That quality in words or things which presents what is offensive to chastity or purity of mind; obscene or impure lanquage or acts; moral impurity; lewdness; obsceneness; as, the obscenity of a speech, or a picture.
In the context of criminal law a term used to describe a publication which is illegal because it is morally corruptive. The common law has struggled with this word as society evolves towards greater tolerance of alternative sexual behavior. Historically, it included any lewd material which had no apparent social value, which was offensive to contemporary community standards of decency, and even material which tended to invoke impure sexual thoughts. All of these measurements are very subjective and the community standard of obscenity is frequently at odds with the right of free speech.
something that is indecent and offensive. Obscene material is usually of an explicit sexual nature. A current national debate concerns the proliferation of obscene material over the Internet, and whether it should be censored. Those who oppose censorship often cite free speech, although in 1957 the Supreme Court ruled that obscenity was not protected under the First Amendment. However, one of the problems is that a workable definition of obscenity is hard to come by. Is something obscene, as some argue, if it violates "community standards"? But this begs the question of which community one is talking about, since standards are not uniform throughout the country, nor, perhaps, are they so within different segments of the same community.
Works which, taken as a whole and applying contemporary community standards, appeal to the prurient interest in sex, portray sexual conduct in a patently offensive way, and lack serious literary, artistic, political, or scientific value.
That which is legally deemed offensive to "accepted" standards of decency or morality.
an offensive or indecent word or phrase
see MILLER OBSCENITY TEST, which defines obscene speech.
Obscene programming is not protected by the First Amendment and may never be broadcast. To qualify as obscene, programming must meet a three-pronged test established by the U.S. Supreme Court: An average person, applying contemporary community standards, must find that the material, as a whole, appeals to the prurient interest. The material must depict or describe, in a patently offensive way, sexual conduct specifically defined by applicable law. The material, taken as a whole, must lack serious literary, artistic, political, or scientific value.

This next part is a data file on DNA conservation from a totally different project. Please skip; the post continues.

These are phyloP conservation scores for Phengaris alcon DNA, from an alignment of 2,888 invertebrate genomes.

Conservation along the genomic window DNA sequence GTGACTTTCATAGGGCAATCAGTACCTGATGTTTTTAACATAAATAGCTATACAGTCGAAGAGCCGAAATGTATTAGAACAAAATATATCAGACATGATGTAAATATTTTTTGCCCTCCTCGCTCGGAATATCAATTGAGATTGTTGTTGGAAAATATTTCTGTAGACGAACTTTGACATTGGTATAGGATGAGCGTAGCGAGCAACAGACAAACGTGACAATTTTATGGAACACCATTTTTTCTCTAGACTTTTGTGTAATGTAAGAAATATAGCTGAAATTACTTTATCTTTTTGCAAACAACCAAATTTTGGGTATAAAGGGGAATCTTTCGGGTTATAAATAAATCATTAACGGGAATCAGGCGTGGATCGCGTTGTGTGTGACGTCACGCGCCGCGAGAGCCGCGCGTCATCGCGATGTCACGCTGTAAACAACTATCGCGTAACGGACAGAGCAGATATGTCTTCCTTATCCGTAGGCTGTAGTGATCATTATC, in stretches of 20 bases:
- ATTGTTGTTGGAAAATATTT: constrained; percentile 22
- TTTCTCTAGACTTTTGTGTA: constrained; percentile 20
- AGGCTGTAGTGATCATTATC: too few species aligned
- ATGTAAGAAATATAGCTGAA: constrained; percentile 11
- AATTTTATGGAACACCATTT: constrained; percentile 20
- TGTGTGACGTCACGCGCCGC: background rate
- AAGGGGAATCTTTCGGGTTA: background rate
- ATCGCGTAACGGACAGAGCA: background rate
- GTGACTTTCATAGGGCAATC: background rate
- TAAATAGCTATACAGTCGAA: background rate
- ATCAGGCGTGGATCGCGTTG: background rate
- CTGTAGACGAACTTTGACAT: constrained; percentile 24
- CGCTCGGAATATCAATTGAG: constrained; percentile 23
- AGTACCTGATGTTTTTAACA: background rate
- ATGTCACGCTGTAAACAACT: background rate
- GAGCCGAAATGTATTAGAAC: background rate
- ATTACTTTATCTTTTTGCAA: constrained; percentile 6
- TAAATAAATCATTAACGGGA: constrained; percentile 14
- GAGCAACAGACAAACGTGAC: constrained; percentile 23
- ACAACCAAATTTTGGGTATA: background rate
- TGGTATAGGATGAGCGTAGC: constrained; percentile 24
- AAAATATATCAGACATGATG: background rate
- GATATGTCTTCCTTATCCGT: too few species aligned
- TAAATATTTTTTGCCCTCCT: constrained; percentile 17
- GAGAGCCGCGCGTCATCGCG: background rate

Average persons will determine content that is legally obscene by using contemporary community standards, evaluating the main theme of an entire work, and finding the material (a) to appeal to impure interests in sexuality, (b) to be patently offensive, and (c) to be without literary, artistic, scientific or political value, thereby classifying the work as obscene (Miller v. California, 1973). "Put to death ... whatever belongs to your earthly nature: sexual immorality, impurity, lust, evil desires and greed, which is idolatry" (Colossians 3:5).
According to current legal theory, sexually explicit material that lacks a serious purpose and appeals solely to the prurient interest of the viewer. While nudity per se is not usually considered obscene, open sexual behaviour, masturbation, and exhibition of the genitals is banned in most communities.
Visual and auditory materials designed to arouse feelings of lust, as specified by the Supreme Court in Miller v. California, 1973. Obscene materials are characterized by sharply focused and detailed representations of all degrees of sexual activity: men with women, men with men, women with women, adults with children, humans with animals, groups having homosexual and bisexual sex with each other. Activities include vaginal, oral, and anal intercourse.
An elusive concept used in the context of criminal law to describe a publication which is illegal because it is morally corruptive. The common law has struggled with this word as society has evolved towards greater tolerance of alternative sexual behavior. Historically, it included any lewd material which had no apparent social value, which was offensive to contemporary community standards of decency, and even material which tended to invoke impure sexual thoughts. As an example of a modern definition, Canada has defined obscene material as any publication a dominant characteristic of which is the undue exploitation of sex, or of sex and crime, horror, cruelty or violence.
Obscenity in Latin obscenus, meaning "foul, repulsive, detestable", (possibly derived from ob caenum, literally "from filth"). The term is most often used in a legal context to describe expressions (words, images, actions) that offend the prevalent sexual morality of the time.